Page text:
This picture caught my attention in this morning’s New York Times Book Review. The review concerned a book about the battle between Presidents and Congress over the power to make war. That’s not what caught my attention about this picture, captioned only as “President Nixon delivering a State of the Union message to Congress.”`
What caught my attention was Barry Goldwater sitting on the far right (how appropriate) of the third row only one seat away from Edward Kennedy. Here they were, two icons of our political polarities, sitting almost cheek by jowl, listening intently to the President. I think that’s William Fulbright between them. When that picture was taken, Fulbright and Goldwater had even more political animus between them than Kennedy and Goldwater. Fulbright was a strong and effective critic of the Vietnam War in which Goldwater had advocated using nuclear weapons. Even before that Goldwater had traveled to Arkansas with the segregationist Strom Thurmond to campaign against Fulbright’s re-election. But here they were, sitting calmly next to each other.
The picture is undated in the paper and in the source from Getty Archives. It must have been 1971 or 1972. That’s Hubert Humphrey sitting behind Ted Kennedy, next to Edmund Muskie his running-mate in the 1968 campaign when Nixon was first elected. I’d forgotten that Humphrey returned to the Senate in January 1971. The general sitting in front of Ted Kennedy is William Westmoreland, who was Army Chief of Staff from 1968 until 1972. So, this picture is probably either 1971 or 1972.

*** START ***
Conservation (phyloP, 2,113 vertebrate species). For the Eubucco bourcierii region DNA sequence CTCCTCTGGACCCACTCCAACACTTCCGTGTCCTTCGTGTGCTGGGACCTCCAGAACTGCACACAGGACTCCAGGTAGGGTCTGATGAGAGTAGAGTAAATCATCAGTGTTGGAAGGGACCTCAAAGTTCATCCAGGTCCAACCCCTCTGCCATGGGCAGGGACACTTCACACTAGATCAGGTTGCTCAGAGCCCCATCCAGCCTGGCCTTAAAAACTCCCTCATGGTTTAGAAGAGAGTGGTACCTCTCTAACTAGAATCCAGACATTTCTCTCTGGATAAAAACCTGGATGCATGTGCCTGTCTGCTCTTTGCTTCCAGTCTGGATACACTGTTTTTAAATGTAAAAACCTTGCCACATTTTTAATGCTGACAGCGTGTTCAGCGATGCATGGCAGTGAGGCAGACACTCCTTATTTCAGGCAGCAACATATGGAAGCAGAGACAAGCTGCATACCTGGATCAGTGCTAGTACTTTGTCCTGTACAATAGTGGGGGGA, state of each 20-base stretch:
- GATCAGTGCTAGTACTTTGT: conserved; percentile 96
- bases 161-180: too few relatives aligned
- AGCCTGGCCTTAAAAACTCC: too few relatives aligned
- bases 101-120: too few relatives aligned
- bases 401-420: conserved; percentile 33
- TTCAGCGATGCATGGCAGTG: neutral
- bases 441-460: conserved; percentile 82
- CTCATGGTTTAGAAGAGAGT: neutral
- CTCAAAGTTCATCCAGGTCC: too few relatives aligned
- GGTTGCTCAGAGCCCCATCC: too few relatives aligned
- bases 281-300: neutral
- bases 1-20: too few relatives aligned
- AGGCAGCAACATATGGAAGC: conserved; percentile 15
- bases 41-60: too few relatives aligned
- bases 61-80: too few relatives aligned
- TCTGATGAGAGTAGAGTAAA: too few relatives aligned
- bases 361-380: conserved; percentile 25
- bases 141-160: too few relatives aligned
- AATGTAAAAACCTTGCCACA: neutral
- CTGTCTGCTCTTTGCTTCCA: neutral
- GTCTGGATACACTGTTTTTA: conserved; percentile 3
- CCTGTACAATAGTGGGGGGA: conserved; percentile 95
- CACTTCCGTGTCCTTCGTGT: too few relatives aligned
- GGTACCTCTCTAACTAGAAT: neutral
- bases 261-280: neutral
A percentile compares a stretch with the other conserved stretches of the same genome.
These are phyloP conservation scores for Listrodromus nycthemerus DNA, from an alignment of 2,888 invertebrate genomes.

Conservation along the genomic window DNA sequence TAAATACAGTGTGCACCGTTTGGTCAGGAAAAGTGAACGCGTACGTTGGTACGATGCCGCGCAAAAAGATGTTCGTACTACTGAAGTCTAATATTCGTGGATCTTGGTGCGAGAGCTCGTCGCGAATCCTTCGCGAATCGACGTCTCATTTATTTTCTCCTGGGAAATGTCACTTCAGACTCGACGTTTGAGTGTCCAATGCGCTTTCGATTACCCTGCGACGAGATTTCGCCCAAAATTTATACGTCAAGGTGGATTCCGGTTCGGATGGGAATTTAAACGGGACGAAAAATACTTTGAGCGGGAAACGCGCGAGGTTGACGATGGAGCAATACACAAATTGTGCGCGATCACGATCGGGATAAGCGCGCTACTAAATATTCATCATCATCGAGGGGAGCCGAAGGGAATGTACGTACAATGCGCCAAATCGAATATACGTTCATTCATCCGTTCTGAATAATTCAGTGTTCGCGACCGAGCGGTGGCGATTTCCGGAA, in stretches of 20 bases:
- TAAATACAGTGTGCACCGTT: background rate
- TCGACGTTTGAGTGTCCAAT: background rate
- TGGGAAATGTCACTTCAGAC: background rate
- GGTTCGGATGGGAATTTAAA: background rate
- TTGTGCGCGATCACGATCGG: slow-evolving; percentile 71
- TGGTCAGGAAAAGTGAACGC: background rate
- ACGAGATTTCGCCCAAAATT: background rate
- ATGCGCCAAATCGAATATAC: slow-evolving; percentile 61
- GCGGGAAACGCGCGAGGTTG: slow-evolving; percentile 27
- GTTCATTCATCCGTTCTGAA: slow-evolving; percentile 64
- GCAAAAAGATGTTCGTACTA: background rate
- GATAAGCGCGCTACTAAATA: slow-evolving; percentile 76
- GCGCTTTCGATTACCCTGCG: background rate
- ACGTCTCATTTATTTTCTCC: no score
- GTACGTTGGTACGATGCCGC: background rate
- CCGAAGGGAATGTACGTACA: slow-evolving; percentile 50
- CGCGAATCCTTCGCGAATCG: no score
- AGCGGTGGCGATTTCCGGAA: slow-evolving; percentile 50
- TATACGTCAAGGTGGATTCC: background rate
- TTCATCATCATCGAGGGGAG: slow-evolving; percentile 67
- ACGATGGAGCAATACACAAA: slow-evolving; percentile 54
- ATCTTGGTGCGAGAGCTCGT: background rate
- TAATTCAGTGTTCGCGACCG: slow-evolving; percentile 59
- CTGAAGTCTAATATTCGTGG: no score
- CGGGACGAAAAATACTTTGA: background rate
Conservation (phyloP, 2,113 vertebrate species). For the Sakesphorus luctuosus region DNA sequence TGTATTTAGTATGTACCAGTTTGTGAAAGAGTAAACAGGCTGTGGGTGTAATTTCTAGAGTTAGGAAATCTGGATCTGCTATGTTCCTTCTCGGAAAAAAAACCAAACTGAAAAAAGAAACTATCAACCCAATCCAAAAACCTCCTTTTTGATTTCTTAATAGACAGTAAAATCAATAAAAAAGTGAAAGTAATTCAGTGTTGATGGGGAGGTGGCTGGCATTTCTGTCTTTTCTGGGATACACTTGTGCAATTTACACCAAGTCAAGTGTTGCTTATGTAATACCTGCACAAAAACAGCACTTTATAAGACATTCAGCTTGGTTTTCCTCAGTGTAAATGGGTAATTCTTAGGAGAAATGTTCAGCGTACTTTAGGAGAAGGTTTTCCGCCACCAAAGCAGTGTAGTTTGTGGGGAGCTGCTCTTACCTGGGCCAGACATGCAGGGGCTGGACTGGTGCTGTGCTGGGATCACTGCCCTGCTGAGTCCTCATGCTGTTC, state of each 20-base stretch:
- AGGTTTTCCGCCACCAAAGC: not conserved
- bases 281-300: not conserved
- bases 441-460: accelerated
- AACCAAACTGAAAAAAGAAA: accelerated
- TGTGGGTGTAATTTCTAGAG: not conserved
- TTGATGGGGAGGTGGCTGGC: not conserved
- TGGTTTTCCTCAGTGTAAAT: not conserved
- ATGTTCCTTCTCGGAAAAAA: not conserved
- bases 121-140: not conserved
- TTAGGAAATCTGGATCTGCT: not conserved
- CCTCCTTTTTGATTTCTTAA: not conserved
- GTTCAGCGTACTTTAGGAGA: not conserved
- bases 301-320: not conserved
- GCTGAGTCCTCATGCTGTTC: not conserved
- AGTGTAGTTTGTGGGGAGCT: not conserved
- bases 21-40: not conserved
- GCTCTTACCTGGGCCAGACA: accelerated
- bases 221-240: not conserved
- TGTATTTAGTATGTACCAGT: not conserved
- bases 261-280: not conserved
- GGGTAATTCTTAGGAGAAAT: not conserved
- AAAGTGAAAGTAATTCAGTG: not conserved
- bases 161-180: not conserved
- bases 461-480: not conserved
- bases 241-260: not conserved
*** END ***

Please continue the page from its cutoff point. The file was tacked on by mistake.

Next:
Looking at this picture brought back the articles in recent years about how polarization in Congress has gotten so bad that members from different parties won’t even be seen having lunch with each other, as they used to do. I could not find any picture with such clear faces of the audience for one of President Obama’s recent State of the Union addresses. I did find an article about the 2016 State of the Union explaining that an effort to have members of different parties sit next to each other had begun in 2011 but had fizzled out by this year.
Now that one party controls both houses of Congress and the Presidency, there should be no excuse for the gridlock of recent years resulting from this polarization. Polarization may even decrease as politicians follow their usual instincts to embrace power over principle. Who knows?
I’m more worried about the effects of the 2016 election and its aftermath on personal relations, mine of course, but also throughout the country. I’m glad to have avoided the kind of conflicts on social media this year that led even siblings to unfriend each other. That’s why I was surprised this week to receive an email out of the blue from someone who’s been getting notice of these blog posts. It said: “Remove this email address from the contact list. The propaganda you send out is very annoying and unwanted!” When I checked on Facebook, I couldn’t find this person on my friend list any longer, and I was blocked even from searching for this person.
I would not have been surprised if one of my Republican FB friends had cut me off. I’m sure that some of my anti-Trump posts have irritated them, just as their anti-Hillary posts brought a scowl to my face. Though, those posts did not get under my skin the way some die-hard Bernie supporters did when they forwarded Breitbart bombs. But so far we’ve not unfriended each other. I hope we won’t.
I was taken by surprise by this unfriending and blocking. We had had no email communication since my remembrance last year of our spouses’ passing from brain cancer and few months apart. We hardly knew each other except for this shared experience so I’m feeling more puzzled than sad. I don’t want to repeat any mistakes with other closer friends. Given what she said at the time, Laura would probably not have been surprised at the abruptness of this message. Another situation where she could say “I told you so. The only mistake is to think that this is about you at all.”